We even did this today when the swell was up! And now, come those water lumps, there’s rain and wind as well. This was 90% of our thoughts those idle, breeze-less, swell-less days - going sideways, going round - you felt it at night like you’d been all day on a rocking ship. 

They have the sickest thing here. It’s a chime that sounds on the hour.

The other day I was in the surf and it played Yesterday by the Beatles I swear it. How sick is that! Yesterday, wild…time measurement. Not like a watch stuck on your wrist, oppressive, but just time somewhere out there, floating around, not even really making sense. But, you know its passing and that is how I knew we had become BEACH BUMS (title).

The waves have been flat and we have been having the biggest ball down there. Up on the concrete sidewalk behind the searing brown stuff and bamboo wreckage swept out by the river. Behind us there’s a grove of spruce green pine trees where we put our stuff and shoulder to shoulder along the promenade lie vans of surf and surf ramble. And friendly! Nice spot to hang out! We haven’t put our fins in all week I swear it. Just pure, mellifluous sunny days, shorts no shirt, straw hat, hour chimes and marine tang sea breeze always fades into twilight.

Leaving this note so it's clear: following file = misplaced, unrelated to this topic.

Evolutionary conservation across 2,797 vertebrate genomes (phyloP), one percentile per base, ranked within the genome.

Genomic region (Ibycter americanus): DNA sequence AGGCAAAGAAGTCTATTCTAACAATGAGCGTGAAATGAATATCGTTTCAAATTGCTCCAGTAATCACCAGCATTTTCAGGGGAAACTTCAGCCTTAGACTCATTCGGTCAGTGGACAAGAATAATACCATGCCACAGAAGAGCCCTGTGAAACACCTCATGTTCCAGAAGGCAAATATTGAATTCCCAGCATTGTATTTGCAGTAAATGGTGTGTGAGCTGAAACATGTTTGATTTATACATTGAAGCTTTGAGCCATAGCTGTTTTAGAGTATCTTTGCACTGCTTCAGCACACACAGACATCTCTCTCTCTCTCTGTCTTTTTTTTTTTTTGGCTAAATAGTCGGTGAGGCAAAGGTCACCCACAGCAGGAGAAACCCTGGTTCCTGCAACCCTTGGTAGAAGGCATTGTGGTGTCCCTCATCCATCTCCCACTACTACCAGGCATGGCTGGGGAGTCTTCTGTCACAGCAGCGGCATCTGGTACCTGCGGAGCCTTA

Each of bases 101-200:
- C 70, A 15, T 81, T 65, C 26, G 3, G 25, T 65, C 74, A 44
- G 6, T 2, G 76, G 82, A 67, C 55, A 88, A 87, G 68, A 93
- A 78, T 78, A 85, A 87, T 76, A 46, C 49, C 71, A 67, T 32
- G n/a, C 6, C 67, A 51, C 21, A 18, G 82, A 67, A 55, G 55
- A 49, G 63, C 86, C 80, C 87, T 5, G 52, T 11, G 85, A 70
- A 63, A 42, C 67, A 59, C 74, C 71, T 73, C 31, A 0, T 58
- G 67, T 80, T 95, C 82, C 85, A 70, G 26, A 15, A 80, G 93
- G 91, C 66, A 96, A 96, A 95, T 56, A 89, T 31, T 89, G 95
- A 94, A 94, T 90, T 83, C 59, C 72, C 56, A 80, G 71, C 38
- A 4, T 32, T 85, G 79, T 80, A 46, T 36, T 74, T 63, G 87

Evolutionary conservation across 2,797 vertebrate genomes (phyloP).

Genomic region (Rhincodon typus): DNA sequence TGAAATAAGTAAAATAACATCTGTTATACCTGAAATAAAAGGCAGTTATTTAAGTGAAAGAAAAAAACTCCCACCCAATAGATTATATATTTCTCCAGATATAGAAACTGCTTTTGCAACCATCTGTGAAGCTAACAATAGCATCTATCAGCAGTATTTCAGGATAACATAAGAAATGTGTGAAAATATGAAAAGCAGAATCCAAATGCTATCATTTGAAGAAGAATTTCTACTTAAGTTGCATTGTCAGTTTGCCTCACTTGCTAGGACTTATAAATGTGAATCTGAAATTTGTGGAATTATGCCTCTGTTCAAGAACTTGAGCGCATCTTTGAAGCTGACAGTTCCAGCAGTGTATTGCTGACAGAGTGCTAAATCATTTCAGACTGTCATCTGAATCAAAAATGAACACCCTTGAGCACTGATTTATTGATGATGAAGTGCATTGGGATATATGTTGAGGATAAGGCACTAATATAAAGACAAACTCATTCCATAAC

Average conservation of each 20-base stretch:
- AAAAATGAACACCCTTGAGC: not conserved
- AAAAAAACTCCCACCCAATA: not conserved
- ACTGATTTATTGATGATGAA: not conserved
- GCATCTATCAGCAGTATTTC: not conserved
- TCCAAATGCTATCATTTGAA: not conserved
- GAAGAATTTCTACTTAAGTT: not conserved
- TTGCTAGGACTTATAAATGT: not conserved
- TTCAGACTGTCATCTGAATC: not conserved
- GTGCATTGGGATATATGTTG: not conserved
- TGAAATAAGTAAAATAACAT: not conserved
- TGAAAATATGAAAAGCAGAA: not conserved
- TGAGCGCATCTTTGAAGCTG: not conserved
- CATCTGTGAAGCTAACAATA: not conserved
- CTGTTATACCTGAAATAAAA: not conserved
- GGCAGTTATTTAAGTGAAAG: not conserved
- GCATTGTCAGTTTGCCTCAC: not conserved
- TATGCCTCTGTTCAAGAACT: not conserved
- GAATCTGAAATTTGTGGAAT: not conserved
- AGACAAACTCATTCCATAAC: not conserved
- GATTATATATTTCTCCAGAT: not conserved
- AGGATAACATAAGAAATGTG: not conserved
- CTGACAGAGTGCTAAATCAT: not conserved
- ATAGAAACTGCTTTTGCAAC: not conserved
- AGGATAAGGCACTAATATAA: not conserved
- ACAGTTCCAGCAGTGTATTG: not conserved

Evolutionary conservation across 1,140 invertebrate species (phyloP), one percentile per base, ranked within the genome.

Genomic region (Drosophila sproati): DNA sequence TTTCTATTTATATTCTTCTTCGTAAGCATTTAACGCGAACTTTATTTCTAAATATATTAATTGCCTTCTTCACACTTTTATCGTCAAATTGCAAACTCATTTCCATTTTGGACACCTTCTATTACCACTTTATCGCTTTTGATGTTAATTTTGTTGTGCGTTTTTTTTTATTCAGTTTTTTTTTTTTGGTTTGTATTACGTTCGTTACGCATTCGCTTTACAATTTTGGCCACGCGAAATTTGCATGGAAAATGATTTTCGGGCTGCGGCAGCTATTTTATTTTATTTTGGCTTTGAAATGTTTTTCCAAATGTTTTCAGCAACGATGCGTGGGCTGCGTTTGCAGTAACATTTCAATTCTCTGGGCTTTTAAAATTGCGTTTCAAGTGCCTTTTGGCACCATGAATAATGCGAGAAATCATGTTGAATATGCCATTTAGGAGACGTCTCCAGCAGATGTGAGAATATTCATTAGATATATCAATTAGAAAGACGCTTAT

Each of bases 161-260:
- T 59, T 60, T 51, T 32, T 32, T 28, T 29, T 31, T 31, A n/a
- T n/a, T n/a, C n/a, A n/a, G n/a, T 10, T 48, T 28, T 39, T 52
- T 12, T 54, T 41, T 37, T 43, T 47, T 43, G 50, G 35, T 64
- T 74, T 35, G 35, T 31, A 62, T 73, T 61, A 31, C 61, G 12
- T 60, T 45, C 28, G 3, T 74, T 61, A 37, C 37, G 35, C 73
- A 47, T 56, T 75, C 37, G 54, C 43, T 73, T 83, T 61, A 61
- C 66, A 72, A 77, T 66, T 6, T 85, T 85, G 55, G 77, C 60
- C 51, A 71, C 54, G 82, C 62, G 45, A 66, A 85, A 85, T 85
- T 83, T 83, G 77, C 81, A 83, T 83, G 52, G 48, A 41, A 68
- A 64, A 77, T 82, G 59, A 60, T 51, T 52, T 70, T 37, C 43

Now university has started, the waves rose, sky dulled, calender days passed and I sit up late tonight and pull everything into perspective. Those lessons learned to the beat of the hour chime and suntanning.

Some exciting, or at least motivated, stuff coming up soon amigos.

1   Silver Fish

2, 3  Maru Boy/Bento

4  On their way home

5   Sarfer Jin

6   On the way home

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Then, after dinner, some poetry. Something, something, something…OK!

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I took  a ride out into the night after snacking on bento

The streets were dark and teens hooned in the background

It was a Friday

It was a little menacing

When I got to 7-11 I parked my bike out in front

and horror porn was spilled all over the ground in one of the aisles

The cashiers were too busy stacking Pepsi too notice

People came in and left while I did my thing (printing photos)

On the way back I thought about how sweet it is to be able ride anywhere, calmly, at 2am

I did not ride over a cat whose blue eyes caught in my head torch

I did not go straight home

I did not do everything I wanted to

I washed the old bento plates off and went to bed

I’ll take them back to the store tomorrow

There is a new magazine out today!